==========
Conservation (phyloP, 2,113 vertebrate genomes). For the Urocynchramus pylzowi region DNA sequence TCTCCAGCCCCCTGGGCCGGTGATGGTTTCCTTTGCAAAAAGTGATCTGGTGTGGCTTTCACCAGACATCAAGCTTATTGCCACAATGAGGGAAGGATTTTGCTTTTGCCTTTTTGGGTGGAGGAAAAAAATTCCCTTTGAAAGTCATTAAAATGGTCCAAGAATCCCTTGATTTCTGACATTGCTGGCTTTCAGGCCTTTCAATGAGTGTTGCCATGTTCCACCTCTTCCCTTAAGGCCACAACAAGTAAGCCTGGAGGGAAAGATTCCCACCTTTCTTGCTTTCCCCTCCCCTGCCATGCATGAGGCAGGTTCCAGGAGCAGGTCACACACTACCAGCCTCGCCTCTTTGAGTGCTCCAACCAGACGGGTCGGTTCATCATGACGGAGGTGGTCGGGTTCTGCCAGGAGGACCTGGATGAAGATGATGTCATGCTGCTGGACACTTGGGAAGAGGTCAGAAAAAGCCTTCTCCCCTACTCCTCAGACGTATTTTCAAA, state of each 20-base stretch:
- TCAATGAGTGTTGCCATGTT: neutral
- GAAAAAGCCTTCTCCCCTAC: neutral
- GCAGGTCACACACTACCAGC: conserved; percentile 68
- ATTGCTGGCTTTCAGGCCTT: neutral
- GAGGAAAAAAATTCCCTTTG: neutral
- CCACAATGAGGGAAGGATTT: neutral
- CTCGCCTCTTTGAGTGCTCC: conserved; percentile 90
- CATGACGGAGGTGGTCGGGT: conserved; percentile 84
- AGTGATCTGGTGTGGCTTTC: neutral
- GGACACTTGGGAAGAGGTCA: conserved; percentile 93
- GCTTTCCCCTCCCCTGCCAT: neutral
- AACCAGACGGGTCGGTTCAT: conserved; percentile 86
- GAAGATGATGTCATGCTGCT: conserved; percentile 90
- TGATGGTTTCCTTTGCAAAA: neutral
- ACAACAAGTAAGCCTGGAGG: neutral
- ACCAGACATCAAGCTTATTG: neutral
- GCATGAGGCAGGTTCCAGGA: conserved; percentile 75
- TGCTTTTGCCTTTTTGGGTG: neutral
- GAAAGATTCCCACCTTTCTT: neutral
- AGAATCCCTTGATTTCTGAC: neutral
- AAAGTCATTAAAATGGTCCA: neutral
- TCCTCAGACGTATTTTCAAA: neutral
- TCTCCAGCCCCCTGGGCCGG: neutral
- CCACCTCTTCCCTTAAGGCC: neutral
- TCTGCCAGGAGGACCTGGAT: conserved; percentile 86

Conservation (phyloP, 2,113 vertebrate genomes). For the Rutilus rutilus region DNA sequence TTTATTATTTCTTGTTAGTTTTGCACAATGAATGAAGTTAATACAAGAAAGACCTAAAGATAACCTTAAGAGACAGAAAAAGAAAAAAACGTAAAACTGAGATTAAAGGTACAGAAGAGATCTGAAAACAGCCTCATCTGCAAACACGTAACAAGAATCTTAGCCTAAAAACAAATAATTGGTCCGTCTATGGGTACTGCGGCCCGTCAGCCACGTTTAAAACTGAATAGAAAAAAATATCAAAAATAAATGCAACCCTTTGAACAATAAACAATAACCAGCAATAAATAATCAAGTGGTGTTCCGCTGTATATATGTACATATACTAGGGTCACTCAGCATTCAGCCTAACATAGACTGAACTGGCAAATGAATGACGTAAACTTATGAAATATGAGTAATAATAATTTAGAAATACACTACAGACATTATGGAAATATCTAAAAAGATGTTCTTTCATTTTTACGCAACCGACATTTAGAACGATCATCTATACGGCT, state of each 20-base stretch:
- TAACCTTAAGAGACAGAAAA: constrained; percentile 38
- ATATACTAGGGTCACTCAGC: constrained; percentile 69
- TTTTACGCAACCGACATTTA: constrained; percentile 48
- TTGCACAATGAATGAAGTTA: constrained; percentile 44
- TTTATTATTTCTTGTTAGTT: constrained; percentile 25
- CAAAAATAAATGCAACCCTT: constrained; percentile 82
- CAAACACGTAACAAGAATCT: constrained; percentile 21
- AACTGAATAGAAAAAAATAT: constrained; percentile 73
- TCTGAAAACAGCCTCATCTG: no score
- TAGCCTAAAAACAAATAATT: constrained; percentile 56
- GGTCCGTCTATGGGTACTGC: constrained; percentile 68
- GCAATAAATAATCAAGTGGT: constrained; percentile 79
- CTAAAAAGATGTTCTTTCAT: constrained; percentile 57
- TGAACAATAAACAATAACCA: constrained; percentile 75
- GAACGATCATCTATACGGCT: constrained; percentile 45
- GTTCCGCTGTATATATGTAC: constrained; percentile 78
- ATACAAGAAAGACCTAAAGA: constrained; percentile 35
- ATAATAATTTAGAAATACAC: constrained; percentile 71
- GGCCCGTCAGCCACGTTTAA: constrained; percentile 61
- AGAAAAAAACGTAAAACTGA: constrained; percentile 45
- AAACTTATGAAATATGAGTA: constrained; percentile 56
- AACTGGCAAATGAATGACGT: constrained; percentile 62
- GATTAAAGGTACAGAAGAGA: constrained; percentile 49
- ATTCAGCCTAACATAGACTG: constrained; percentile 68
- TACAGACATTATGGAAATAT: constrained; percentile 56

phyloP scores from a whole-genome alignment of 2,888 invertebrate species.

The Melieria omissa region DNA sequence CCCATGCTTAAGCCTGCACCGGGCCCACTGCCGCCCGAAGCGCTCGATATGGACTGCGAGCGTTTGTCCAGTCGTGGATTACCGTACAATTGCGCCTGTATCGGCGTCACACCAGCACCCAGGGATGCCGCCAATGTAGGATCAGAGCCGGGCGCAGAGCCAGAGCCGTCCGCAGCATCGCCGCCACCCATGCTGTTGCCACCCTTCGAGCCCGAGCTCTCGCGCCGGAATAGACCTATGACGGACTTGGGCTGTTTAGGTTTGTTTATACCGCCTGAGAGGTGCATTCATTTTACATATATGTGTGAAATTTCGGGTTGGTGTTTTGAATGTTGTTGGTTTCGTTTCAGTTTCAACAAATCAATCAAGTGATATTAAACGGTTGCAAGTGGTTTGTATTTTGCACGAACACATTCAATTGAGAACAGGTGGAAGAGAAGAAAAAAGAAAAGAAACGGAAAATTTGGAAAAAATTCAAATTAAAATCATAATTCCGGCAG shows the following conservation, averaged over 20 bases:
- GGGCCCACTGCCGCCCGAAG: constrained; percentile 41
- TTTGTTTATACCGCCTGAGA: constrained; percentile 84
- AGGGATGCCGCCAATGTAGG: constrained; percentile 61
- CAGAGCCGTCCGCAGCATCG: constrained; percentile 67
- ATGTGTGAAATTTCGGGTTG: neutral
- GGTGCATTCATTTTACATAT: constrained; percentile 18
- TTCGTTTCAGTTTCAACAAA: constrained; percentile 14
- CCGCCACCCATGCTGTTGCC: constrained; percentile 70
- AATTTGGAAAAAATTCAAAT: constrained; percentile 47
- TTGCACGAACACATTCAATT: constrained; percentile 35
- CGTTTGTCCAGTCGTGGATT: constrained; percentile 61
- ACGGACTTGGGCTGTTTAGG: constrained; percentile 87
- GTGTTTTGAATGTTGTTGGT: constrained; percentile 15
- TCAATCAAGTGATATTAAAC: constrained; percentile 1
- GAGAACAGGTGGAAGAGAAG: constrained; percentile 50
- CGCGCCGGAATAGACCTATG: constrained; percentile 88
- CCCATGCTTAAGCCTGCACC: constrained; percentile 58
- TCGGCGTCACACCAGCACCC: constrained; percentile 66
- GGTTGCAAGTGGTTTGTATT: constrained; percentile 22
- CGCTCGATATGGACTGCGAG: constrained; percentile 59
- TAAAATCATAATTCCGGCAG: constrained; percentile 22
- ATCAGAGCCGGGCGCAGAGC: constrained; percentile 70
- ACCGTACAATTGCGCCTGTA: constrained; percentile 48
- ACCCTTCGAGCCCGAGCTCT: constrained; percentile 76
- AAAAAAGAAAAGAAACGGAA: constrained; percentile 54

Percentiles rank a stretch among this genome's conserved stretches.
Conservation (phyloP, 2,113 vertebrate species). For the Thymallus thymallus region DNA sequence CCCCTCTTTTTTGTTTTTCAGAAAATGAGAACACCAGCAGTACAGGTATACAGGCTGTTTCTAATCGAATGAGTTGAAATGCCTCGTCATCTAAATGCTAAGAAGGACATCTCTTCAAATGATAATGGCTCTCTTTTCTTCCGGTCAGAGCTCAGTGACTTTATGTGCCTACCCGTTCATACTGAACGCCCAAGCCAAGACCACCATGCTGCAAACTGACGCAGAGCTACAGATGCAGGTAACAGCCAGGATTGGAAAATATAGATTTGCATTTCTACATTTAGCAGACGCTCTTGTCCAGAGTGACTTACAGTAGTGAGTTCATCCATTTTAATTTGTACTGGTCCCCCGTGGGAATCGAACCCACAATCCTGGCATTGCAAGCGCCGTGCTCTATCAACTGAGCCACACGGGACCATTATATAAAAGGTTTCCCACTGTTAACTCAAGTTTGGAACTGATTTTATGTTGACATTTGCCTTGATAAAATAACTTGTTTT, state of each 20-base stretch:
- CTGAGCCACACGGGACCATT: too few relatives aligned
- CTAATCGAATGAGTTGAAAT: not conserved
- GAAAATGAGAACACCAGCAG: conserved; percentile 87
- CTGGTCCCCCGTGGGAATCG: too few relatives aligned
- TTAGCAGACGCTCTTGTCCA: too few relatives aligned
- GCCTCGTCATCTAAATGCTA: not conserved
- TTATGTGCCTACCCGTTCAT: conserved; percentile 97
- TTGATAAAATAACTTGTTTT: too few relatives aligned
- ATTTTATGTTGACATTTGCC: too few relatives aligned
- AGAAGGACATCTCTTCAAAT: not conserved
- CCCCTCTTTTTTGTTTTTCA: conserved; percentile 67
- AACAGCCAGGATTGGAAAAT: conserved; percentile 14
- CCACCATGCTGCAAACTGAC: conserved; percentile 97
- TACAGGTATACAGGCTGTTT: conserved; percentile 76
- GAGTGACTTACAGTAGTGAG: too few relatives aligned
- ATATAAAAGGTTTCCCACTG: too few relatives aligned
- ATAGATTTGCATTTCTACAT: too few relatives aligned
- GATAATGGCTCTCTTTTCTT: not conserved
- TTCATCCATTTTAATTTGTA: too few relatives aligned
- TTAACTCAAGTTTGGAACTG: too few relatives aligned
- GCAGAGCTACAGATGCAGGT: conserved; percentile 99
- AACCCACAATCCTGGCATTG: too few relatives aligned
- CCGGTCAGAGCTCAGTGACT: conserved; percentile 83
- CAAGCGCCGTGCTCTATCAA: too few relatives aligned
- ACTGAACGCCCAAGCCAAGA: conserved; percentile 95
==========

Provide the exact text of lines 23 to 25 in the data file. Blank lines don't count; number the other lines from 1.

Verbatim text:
- TCCTCAGACGTATTTTCAAA: neutral
- TCTCCAGCCCCCTGGGCCGG: neutral
- CCACCTCTTCCCTTAAGGCC: neutral